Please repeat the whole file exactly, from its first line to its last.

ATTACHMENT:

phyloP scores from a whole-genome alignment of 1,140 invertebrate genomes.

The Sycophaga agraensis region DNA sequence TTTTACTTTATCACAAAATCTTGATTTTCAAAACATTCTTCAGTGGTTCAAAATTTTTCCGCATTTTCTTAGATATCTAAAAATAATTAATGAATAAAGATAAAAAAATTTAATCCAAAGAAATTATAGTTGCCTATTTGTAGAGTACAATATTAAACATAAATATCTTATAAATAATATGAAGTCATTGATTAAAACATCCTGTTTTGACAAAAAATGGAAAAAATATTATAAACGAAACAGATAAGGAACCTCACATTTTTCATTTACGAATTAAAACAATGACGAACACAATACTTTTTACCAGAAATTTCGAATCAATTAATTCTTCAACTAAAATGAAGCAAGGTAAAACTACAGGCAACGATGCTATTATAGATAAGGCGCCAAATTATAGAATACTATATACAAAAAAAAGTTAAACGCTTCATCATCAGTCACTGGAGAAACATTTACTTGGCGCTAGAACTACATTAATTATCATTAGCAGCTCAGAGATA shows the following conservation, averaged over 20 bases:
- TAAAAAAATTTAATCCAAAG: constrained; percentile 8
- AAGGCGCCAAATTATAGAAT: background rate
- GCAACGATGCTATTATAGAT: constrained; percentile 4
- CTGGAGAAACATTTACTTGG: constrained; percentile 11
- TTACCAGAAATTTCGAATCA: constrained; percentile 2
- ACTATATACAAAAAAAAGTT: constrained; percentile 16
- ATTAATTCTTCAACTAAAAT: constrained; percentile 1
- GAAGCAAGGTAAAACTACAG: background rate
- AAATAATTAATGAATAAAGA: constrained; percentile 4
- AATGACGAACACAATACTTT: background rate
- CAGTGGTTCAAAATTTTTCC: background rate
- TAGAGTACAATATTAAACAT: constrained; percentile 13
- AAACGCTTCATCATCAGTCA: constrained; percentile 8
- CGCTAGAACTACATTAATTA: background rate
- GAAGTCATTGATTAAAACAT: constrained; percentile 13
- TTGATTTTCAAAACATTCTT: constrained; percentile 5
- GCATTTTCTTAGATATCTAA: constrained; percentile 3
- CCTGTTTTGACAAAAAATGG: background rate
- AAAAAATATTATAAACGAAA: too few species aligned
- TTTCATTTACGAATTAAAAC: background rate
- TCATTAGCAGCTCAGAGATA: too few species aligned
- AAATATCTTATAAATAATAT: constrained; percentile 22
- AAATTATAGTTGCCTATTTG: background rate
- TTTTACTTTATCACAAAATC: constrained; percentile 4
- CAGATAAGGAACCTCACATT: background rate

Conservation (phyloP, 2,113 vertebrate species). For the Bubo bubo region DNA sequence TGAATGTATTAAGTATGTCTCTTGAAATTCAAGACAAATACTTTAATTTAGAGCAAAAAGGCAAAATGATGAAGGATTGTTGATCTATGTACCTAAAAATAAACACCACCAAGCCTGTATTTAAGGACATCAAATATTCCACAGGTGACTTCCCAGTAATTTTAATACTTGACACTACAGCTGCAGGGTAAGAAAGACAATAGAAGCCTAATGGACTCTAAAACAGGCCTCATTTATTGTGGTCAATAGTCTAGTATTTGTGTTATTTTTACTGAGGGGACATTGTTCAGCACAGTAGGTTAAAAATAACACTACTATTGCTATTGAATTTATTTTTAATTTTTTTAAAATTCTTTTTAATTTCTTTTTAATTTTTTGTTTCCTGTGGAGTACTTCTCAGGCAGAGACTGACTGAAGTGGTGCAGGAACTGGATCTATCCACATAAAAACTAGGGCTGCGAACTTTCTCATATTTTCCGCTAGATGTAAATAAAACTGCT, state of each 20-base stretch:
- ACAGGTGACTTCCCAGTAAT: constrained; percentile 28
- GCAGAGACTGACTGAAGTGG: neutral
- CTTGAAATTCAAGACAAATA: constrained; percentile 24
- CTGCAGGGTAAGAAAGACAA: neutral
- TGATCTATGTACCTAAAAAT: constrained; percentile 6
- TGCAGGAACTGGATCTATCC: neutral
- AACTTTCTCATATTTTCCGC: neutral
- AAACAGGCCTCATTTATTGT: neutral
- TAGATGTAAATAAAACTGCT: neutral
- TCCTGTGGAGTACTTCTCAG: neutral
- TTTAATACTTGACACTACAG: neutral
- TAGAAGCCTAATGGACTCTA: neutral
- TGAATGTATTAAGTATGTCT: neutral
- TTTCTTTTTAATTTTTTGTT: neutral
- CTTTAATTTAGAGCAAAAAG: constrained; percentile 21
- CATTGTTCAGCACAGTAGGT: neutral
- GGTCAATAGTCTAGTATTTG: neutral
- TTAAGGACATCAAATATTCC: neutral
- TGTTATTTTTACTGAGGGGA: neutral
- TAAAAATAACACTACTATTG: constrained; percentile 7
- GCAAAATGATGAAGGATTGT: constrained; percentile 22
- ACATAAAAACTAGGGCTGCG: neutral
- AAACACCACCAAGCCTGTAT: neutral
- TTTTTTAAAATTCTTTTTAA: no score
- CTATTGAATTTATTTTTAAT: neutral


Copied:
phyloP scores from a whole-genome alignment of 1,140 invertebrate genomes.

The Sycophaga agraensis region DNA sequence TTTTACTTTATCACAAAATCTTGATTTTCAAAACATTCTTCAGTGGTTCAAAATTTTTCCGCATTTTCTTAGATATCTAAAAATAATTAATGAATAAAGATAAAAAAATTTAATCCAAAGAAATTATAGTTGCCTATTTGTAGAGTACAATATTAAACATAAATATCTTATAAATAATATGAAGTCATTGATTAAAACATCCTGTTTTGACAAAAAATGGAAAAAATATTATAAACGAAACAGATAAGGAACCTCACATTTTTCATTTACGAATTAAAACAATGACGAACACAATACTTTTTACCAGAAATTTCGAATCAATTAATTCTTCAACTAAAATGAAGCAAGGTAAAACTACAGGCAACGATGCTATTATAGATAAGGCGCCAAATTATAGAATACTATATACAAAAAAAAGTTAAACGCTTCATCATCAGTCACTGGAGAAACATTTACTTGGCGCTAGAACTACATTAATTATCATTAGCAGCTCAGAGATA shows the following conservation, averaged over 20 bases:
- TAAAAAAATTTAATCCAAAG: constrained; percentile 8
- AAGGCGCCAAATTATAGAAT: background rate
- GCAACGATGCTATTATAGAT: constrained; percentile 4
- CTGGAGAAACATTTACTTGG: constrained; percentile 11
- TTACCAGAAATTTCGAATCA: constrained; percentile 2
- ACTATATACAAAAAAAAGTT: constrained; percentile 16
- ATTAATTCTTCAACTAAAAT: constrained; percentile 1
- GAAGCAAGGTAAAACTACAG: background rate
- AAATAATTAATGAATAAAGA: constrained; percentile 4
- AATGACGAACACAATACTTT: background rate
- CAGTGGTTCAAAATTTTTCC: background rate
- TAGAGTACAATATTAAACAT: constrained; percentile 13
- AAACGCTTCATCATCAGTCA: constrained; percentile 8
- CGCTAGAACTACATTAATTA: background rate
- GAAGTCATTGATTAAAACAT: constrained; percentile 13
- TTGATTTTCAAAACATTCTT: constrained; percentile 5
- GCATTTTCTTAGATATCTAA: constrained; percentile 3
- CCTGTTTTGACAAAAAATGG: background rate
- AAAAAATATTATAAACGAAA: too few species aligned
- TTTCATTTACGAATTAAAAC: background rate
- TCATTAGCAGCTCAGAGATA: too few species aligned
- AAATATCTTATAAATAATAT: constrained; percentile 22
- AAATTATAGTTGCCTATTTG: background rate
- TTTTACTTTATCACAAAATC: constrained; percentile 4
- CAGATAAGGAACCTCACATT: background rate

Conservation (phyloP, 2,113 vertebrate species). For the Bubo bubo region DNA sequence TGAATGTATTAAGTATGTCTCTTGAAATTCAAGACAAATACTTTAATTTAGAGCAAAAAGGCAAAATGATGAAGGATTGTTGATCTATGTACCTAAAAATAAACACCACCAAGCCTGTATTTAAGGACATCAAATATTCCACAGGTGACTTCCCAGTAATTTTAATACTTGACACTACAGCTGCAGGGTAAGAAAGACAATAGAAGCCTAATGGACTCTAAAACAGGCCTCATTTATTGTGGTCAATAGTCTAGTATTTGTGTTATTTTTACTGAGGGGACATTGTTCAGCACAGTAGGTTAAAAATAACACTACTATTGCTATTGAATTTATTTTTAATTTTTTTAAAATTCTTTTTAATTTCTTTTTAATTTTTTGTTTCCTGTGGAGTACTTCTCAGGCAGAGACTGACTGAAGTGGTGCAGGAACTGGATCTATCCACATAAAAACTAGGGCTGCGAACTTTCTCATATTTTCCGCTAGATGTAAATAAAACTGCT, state of each 20-base stretch:
- ACAGGTGACTTCCCAGTAAT: constrained; percentile 28
- GCAGAGACTGACTGAAGTGG: neutral
- CTTGAAATTCAAGACAAATA: constrained; percentile 24
- CTGCAGGGTAAGAAAGACAA: neutral
- TGATCTATGTACCTAAAAAT: constrained; percentile 6
- TGCAGGAACTGGATCTATCC: neutral
- AACTTTCTCATATTTTCCGC: neutral
- AAACAGGCCTCATTTATTGT: neutral
- TAGATGTAAATAAAACTGCT: neutral
- TCCTGTGGAGTACTTCTCAG: neutral
- TTTAATACTTGACACTACAG: neutral
- TAGAAGCCTAATGGACTCTA: neutral
- TGAATGTATTAAGTATGTCT: neutral
- TTTCTTTTTAATTTTTTGTT: neutral
- CTTTAATTTAGAGCAAAAAG: constrained; percentile 21
- CATTGTTCAGCACAGTAGGT: neutral
- GGTCAATAGTCTAGTATTTG: neutral
- TTAAGGACATCAAATATTCC: neutral
- TGTTATTTTTACTGAGGGGA: neutral
- TAAAAATAACACTACTATTG: constrained; percentile 7
- GCAAAATGATGAAGGATTGT: constrained; percentile 22
- ACATAAAAACTAGGGCTGCG: neutral
- AAACACCACCAAGCCTGTAT: neutral
- TTTTTTAAAATTCTTTTTAA: no score
- CTATTGAATTTATTTTTAAT: neutral